Micro driver Nigel Standish let the crowd at Millbridge know Wednesday night that his micro sprint car was up for sale, then flipped it in his qualifying race maybe an hour later. Lemon law in effect.
DJ Vanderley endured the flip of the week at Millbridge, but in terms of villains and victims, Jade Avedisian absolutely bowled over Reese Nowartarski in the second B-main with a slide job that was doomed before it started.
Just not even remotely close pic.twitter.com/PPBU0loPWe
— ?????? ????? (@ConnorAllen21) November 4, 2021
Semi-retired sprint car driver and current Port City Raceway promoter Shane Stewart endured a rough night when he flipped at Cherokee Tuesday night, wrecking a car that he had intended to run in the Finals at Charlotte later this week and leaving the track with a noticeable limp. What’s more, his team car was involved in a collision two laps later in the feature.
Fanning the Flames
The World of Outlaws unveiled their 2022 schedule earlier this week, with few real surprises on the docket for the upcoming season. Most intriguing question I can ask for now is what a $100,000-to-win feature at Huset’s will do for car counts for that event. The biggest bummer on the schedule? Bristol is back on the docket. Stab me with a sword trophy.
2022 is going to be ????! ?
An upgraded ???????-?????? points fund and new Crown Jewel events highlight next year’s World of Outlaws @NosEnergyDrink Sprint Car Series slate.
? ???? ???????? & ??????? ?? ????: https://t.co/yu0BmbpLuK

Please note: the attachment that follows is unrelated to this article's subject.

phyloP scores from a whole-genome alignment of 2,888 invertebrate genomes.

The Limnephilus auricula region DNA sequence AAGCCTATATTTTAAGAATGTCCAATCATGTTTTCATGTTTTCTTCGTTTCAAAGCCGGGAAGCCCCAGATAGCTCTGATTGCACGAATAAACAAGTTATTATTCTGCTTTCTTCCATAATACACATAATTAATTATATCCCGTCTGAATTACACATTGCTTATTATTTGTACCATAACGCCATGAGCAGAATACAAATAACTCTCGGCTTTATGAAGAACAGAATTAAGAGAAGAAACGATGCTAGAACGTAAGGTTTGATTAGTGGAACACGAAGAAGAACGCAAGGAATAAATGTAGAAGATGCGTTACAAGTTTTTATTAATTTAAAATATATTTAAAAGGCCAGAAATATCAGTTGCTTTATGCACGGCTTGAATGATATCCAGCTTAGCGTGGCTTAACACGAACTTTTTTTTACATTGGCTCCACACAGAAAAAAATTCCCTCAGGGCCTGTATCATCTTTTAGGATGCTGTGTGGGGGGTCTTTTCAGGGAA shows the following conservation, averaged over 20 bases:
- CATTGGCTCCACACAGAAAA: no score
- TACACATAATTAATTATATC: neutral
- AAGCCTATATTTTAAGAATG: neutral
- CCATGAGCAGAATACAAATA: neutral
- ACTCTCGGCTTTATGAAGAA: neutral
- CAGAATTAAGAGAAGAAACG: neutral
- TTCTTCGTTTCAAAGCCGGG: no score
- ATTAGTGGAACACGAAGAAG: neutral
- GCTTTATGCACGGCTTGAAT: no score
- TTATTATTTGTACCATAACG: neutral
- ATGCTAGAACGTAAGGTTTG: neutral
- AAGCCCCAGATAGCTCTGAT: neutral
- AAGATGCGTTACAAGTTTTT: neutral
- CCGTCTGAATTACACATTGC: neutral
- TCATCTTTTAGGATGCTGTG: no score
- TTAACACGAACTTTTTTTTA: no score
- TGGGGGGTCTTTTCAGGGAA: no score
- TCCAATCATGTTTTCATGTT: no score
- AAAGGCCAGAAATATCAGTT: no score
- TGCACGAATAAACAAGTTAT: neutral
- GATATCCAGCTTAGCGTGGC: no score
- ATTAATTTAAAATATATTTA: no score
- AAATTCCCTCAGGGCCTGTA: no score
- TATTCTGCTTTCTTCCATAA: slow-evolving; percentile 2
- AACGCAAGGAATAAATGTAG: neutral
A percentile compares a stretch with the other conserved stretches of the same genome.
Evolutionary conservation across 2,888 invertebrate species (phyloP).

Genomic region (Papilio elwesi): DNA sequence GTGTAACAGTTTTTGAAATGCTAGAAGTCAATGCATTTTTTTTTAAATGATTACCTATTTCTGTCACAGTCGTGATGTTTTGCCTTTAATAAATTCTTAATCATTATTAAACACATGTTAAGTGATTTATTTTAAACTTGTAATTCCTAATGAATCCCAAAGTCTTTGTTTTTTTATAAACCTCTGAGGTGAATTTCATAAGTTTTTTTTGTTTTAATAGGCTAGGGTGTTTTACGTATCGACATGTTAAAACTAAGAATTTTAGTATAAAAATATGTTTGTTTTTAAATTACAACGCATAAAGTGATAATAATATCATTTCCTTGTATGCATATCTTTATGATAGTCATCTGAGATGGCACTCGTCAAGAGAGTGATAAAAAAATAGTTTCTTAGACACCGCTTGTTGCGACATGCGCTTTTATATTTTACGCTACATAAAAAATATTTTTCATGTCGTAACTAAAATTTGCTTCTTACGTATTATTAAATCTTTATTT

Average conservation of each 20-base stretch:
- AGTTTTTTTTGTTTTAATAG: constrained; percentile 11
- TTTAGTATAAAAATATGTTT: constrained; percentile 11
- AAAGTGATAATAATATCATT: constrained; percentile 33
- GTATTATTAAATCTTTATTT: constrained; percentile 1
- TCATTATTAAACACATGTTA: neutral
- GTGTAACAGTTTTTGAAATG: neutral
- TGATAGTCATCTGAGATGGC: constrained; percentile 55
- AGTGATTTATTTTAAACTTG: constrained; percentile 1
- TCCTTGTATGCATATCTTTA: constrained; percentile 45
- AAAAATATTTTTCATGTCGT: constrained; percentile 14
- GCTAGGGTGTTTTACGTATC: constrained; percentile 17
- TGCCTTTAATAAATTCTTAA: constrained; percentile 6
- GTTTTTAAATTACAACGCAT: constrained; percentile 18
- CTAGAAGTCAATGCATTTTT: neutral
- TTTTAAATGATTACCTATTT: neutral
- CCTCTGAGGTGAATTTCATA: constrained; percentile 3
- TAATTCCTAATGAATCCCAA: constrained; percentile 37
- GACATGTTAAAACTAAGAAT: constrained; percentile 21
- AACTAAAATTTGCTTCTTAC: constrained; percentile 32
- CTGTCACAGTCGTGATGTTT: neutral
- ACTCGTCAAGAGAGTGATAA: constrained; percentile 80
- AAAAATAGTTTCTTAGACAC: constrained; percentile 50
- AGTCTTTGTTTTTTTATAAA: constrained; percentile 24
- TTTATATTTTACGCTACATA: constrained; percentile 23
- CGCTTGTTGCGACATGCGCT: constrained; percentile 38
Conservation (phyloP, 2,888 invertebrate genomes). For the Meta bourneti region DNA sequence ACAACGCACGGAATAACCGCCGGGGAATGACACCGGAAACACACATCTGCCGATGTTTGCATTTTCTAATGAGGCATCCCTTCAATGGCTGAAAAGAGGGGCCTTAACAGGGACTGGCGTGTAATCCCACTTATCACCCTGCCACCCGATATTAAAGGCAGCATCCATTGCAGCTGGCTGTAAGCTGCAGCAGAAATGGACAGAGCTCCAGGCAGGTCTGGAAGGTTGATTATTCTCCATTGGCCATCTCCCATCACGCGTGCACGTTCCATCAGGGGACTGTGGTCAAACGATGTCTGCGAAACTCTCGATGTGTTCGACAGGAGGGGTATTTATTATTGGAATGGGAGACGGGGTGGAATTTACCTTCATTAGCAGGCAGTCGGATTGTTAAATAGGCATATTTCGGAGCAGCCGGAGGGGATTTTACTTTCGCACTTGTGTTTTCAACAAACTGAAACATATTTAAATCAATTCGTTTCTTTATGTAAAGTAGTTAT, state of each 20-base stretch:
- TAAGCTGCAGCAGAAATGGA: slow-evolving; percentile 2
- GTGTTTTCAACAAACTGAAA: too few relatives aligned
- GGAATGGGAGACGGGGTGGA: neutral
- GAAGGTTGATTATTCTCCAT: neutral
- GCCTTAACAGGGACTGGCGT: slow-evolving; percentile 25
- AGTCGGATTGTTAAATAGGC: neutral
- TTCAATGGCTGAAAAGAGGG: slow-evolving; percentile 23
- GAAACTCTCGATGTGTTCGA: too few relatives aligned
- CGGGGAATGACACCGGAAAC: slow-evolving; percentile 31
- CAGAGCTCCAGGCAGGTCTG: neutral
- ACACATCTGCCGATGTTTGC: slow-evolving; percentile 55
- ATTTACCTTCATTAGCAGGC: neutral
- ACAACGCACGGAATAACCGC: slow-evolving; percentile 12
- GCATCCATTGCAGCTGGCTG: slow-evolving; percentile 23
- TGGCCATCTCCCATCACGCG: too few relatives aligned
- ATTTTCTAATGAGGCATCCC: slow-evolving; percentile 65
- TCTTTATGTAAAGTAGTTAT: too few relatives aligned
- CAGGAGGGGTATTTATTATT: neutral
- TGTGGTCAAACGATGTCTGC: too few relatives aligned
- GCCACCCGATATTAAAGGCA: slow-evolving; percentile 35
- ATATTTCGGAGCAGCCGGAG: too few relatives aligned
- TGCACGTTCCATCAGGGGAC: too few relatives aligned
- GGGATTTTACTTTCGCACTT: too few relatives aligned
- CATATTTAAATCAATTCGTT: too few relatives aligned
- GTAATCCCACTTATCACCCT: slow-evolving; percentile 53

— World of Outlaws (@WorldofOutlaws) November 1, 2021
The camera crew at East Alabama on Sunday did a solid job covering the National 100 feature. The only issue? There was no functioning lap counter for much of the event, and it took 48 laps before the PA crew actually mentioned what lap the race was on. HELP!
Anyone that follows Walkapedia on Twitter knows full well that his (Brian Walker) statistical knowledge and tracking, especially with regard to the Chili Bowl, is nothing short of comprehensive. Having said that, watching the “Walkapedia” Carolina Micro Showdown and listening to the DirtVision crew try to track passing points in realtime was headache-inducing. I’d wager the $200 it paid to win fast time for the event that it employed passing points just to create more stats for its namesake to track.
A group of fans sitting next to me during the intermission at Millbridge on Tuesday literally burst out laughing when they saw just how paltry the car counts at Cherokee were Tuesday night, with only 13 sprint cars and five big-block modifieds showing up for the event.
Some low car counts at tonight's Prelude to the World Finals at Cherokee Speedway.